Swedish Research Council, 621-2012-4666Swedish Research Council Formas, 221-2013-1661
Available from: 2018-08-17 Created: 2018-08-17 Last updated: 2018-08-17Bibliographically approved
Sutherland, D. A., Honaker, C. F., Dorshorst, B., Andersson, L. & Siegel, P. B. (2018). Asymmetries, heterosis, and phenotypic profiles of red junglefowl, White Plymouth Rocks, and F-1 and F-2 reciprocal crosses. Journal of Applied Genetics, 59(2), 193-201
Open this publication in new window or tab >>Asymmetries, heterosis, and phenotypic profiles of red junglefowl, White Plymouth Rocks, and F-1 and F-2 reciprocal crosses
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2018 (English)In: Journal of Applied Genetics, ISSN 1234-1983, E-ISSN 2190-3883, Vol. 59, no 2, p. 193-201Article in journal (Refereed) Published
Abstract [en]

During the domestication of farm animals, humans have manipulated genetic variation for growth and reproduction through artificial selection. Here, data are presented for growth, reproductive, and behavior traits for the red junglefowl, a line of White Plymouth Rock chickens, and their F-1 and F-2 reciprocal crosses. Intra- and intergenerational comparisons for growth related traits reflected considerable additive genetic variation. In contrast, those traits associated with reproduction exhibited heterosis. The role of sexual selection was seen in the evolution of prominent secondary sexual ornaments that lend to female choice and male-male competition. The large differences between parental lines in fearfulness to humans were only mitigated slightly in the intercross generations. Whereas, overall F-1 generation heterosis was not transferred to the F-2, there was developmental stability in the F-2, as measured by relative asymmetry of bilateral traits. Through multigenerational analyses between the red junglefowl and the domestic White Plymouth Rocks, we observed plasticity and considerable residual genetic variation. These factors likely facilitated the adaptability of the chicken to a broad range of husbandry practices throughout the world.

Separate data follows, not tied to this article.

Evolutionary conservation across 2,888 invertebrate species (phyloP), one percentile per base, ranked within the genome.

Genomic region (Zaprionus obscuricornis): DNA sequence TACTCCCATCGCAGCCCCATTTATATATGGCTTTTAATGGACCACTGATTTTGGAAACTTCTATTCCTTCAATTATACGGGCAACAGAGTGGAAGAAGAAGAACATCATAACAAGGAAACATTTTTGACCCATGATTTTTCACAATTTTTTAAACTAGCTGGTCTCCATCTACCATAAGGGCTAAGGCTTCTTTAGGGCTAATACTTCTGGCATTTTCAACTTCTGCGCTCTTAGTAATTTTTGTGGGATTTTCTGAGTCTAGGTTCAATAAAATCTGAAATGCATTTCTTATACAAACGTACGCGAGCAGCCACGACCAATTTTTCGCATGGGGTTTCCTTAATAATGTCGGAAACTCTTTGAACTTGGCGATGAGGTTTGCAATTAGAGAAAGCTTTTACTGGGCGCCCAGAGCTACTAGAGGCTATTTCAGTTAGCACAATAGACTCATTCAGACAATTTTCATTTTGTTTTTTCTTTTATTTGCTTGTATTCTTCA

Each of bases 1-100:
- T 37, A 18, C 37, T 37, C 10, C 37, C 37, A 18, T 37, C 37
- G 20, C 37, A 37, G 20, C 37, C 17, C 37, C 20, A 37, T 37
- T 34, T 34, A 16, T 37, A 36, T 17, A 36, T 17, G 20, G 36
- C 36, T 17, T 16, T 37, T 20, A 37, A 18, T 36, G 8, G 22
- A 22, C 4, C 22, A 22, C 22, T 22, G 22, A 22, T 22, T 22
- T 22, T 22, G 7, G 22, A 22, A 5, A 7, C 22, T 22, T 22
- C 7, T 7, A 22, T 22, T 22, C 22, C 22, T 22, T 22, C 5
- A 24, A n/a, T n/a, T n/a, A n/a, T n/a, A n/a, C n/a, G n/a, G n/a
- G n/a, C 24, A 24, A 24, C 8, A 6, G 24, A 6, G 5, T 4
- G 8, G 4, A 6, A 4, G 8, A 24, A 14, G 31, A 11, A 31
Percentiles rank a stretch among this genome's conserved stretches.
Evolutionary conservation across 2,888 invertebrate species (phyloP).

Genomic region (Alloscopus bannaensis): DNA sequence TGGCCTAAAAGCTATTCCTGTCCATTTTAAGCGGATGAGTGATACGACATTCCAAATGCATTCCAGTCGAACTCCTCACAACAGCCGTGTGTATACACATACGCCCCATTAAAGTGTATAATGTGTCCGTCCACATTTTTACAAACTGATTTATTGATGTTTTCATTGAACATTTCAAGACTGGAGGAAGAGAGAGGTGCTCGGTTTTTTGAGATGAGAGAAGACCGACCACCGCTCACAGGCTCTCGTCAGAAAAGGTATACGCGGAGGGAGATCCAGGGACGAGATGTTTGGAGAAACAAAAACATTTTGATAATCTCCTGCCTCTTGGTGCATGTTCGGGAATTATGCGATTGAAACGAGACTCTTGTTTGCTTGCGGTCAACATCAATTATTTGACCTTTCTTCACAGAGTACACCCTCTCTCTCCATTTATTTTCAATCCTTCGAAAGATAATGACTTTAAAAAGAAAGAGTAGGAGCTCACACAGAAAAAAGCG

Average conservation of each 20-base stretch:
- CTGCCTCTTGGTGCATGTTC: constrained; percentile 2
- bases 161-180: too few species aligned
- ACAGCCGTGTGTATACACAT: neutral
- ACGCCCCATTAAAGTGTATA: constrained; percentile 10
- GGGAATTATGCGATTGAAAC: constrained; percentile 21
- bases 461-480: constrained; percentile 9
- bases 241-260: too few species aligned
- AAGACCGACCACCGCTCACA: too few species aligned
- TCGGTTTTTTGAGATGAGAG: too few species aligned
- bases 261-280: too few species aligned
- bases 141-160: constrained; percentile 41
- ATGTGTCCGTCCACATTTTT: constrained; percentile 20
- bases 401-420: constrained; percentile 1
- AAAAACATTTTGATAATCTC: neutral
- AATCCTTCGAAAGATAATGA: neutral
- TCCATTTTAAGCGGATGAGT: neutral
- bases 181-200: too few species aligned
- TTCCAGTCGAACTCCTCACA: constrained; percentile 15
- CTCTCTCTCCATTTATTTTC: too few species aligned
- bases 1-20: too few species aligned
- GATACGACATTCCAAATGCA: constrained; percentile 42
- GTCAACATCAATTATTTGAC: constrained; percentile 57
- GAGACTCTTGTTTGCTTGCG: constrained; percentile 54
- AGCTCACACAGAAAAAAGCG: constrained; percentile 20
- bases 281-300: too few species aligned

Place, publisher, year, edition, pages
SPRINGER HEIDELBERG, 2018
Keywords
Chickens, Body weight, Breast weight, Fat, Symmetries
National Category